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Bridging the 30-year information gap in Iraq

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Maysoon Saleem, a Curtin University PhD student on a scholarship program from Iraq, is helping to bridge Iraq’s information gap in research and knowledge sharing.

In ancient times, the region of Mesopotamia was the “cradle of civilisation”, and is credited by archaeologists as the birthplace of writing, urbanisation, agriculture, irrigation and learning.

Fast-forward six thousand years and, since the 1980s, the country of Iraq – the modern site of Mesopotamia – has been affected by a constant series of wars, conflicts and sanctions.

Largely unknown is Iraq’s 30-year information gap in research, teaching and knowledge sharing in the higher education sector, which arose from the destruction of universities and libraries; loss of key Iraqi scholars and academics; and lack of access to digital technologies.

To obtain the latest developments in different fields of knowledge, including in library and information science, the Iraqi Government has sent academics on scholarship programs to universities all over the world. One such academic is Maysoon Saleem, a Curtin PhD student and a former associate director of the Department of Library and Information Techniques, Al-Mansoor Technical Institute, and lecturer at Al-Rusafa Administration Institute.

“Iraq has been isolated and we don’t have a lot of communication with other parts of the world, even with other Arab countries. My research is qualitative and collects perspectives from Iraqi and Australian librarians and researchers,” she says.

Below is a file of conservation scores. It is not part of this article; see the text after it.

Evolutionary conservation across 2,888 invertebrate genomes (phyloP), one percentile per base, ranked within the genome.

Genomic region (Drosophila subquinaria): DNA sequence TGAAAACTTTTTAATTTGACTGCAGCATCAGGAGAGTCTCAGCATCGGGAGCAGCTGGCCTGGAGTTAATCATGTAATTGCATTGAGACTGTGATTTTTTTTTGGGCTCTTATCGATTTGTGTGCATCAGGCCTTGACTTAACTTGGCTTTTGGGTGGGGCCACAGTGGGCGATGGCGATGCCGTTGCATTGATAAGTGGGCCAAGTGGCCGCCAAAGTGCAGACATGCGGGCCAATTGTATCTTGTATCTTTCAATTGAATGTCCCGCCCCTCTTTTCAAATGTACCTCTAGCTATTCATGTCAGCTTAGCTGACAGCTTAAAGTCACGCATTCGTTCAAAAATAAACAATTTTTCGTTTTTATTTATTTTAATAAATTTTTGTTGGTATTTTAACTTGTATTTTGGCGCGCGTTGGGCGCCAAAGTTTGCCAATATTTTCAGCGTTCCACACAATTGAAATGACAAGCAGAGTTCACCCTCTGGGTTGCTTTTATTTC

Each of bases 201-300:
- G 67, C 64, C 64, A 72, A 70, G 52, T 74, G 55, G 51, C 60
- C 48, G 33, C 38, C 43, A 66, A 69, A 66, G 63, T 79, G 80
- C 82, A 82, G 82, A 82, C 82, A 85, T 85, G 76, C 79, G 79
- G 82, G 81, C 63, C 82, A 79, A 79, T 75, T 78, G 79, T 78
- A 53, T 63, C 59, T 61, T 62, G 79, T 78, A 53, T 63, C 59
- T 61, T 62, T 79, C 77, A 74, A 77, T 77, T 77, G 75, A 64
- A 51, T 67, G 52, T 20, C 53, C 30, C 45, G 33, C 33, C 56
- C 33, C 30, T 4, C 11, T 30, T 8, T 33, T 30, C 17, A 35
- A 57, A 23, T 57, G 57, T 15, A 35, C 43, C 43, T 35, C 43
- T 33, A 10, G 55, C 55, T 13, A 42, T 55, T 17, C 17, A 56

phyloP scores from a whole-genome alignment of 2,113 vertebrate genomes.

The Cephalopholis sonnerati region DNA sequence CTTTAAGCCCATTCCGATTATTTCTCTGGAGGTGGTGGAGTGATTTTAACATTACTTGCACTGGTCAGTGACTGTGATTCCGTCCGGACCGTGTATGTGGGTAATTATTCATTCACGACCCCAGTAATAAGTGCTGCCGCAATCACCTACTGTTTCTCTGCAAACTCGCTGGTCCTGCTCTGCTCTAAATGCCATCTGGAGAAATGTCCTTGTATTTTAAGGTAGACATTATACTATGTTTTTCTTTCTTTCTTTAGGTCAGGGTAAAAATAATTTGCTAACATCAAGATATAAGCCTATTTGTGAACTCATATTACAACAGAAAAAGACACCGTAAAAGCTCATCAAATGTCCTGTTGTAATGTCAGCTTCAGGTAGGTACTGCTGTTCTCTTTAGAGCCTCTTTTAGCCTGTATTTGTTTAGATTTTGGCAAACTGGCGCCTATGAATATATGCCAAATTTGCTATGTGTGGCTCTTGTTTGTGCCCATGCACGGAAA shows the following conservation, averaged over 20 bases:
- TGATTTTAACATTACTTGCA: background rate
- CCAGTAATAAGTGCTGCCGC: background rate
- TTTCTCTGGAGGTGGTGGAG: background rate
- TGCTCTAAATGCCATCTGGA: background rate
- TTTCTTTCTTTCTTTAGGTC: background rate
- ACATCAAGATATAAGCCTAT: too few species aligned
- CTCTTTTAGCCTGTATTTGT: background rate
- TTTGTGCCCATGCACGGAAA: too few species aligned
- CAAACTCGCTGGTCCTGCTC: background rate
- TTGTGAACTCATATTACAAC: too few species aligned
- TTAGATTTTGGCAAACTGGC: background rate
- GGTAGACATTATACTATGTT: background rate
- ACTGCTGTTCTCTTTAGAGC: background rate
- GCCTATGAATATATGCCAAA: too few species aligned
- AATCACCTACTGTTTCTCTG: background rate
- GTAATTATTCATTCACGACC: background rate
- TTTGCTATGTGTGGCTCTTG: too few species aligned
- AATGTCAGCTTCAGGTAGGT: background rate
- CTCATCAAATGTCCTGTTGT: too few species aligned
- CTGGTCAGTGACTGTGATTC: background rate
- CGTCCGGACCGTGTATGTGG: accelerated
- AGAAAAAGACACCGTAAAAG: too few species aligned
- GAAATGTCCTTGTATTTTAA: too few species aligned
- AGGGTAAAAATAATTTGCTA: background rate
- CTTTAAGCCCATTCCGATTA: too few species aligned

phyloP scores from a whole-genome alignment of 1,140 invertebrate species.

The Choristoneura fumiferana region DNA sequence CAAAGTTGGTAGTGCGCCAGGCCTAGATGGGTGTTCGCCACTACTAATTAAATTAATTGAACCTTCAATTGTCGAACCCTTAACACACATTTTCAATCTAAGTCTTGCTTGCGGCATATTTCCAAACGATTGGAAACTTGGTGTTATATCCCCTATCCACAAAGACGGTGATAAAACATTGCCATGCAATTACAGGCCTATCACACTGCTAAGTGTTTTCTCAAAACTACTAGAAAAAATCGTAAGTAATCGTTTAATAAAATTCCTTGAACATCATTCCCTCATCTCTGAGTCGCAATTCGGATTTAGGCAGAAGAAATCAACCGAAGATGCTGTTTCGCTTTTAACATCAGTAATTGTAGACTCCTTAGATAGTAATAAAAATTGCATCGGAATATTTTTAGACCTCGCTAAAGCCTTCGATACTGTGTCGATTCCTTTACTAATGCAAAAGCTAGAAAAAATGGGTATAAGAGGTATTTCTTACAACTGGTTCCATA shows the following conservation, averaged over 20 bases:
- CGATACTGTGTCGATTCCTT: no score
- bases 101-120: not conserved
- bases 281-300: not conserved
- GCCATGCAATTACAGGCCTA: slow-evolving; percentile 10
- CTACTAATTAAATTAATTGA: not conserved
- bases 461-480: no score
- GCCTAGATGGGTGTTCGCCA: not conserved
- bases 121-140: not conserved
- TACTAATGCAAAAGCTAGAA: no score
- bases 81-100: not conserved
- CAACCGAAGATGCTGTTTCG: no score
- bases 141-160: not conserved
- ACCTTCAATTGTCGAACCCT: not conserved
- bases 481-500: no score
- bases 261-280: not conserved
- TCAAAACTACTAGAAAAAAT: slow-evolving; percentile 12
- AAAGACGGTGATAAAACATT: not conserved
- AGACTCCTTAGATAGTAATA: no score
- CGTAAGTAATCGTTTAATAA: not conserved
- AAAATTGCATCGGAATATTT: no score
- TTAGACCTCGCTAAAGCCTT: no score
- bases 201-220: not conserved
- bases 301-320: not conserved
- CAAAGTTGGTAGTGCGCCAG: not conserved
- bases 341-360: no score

“When I communicated with Australian librarians, I found that a lot of things were different. The perspectives are different. The systems, facilities, infrastructure, transportation, alarms and timetables are different and they are all really very good.”

Perhaps the greatest challenge for Maysoon was when she travelled to Baghdad International Airport and imagined the adjustments she would have to make to her new life in Australia.

“I just want to let people know that despite the tension, the traditional values in Iraq have not been affected too much. People are still welcome as guests. They are kind and there is a strong sense of hospitality,” says Maysoon.

“Before I came to Australia, my friends joked and were telling me: ‘Be careful. You will be far away – over the Indian Ocean – at the end of the world. Australia is a very hot country. We heard there are snakes everywhere and they might come through your window’.”

However, she found there was nothing to be concerned about.

“Because there are a lot of nationalities here, Australians don’t make people feel embarrassed and they try to help. At Curtin, I’m especially happy because it’s quite a multicultural campus and it’s easy to find halal food,” she says.

Maysoon was recently encouraged by Curtin academics to attend the 2014 ANZCA (Australian and New Zealand Communication Association) Conference on digital communication at Swinburne University. She has also published a paper, “Use of social media by academic librarians in Iraq”, in collaboration with Curtin Associate Professor Anne Aly and Associate Professor Paul Genoni.

For her next step, Maysoon hopes to find employment or volunteer work in an Australian library, which will inform her research through practical experience.

“If I just write the theory, I wouldn’t really have that personal experience; but if I work in libraries, then it would enhance my research and prepare myself for a future job,” she says.

“I would then like to send a summary of my research and my recommendations to the decision makers and leaders in library and information studies in Iraq.”


Learn more about the information gap in Iraq by reading Maysoon Saleem’s paper.

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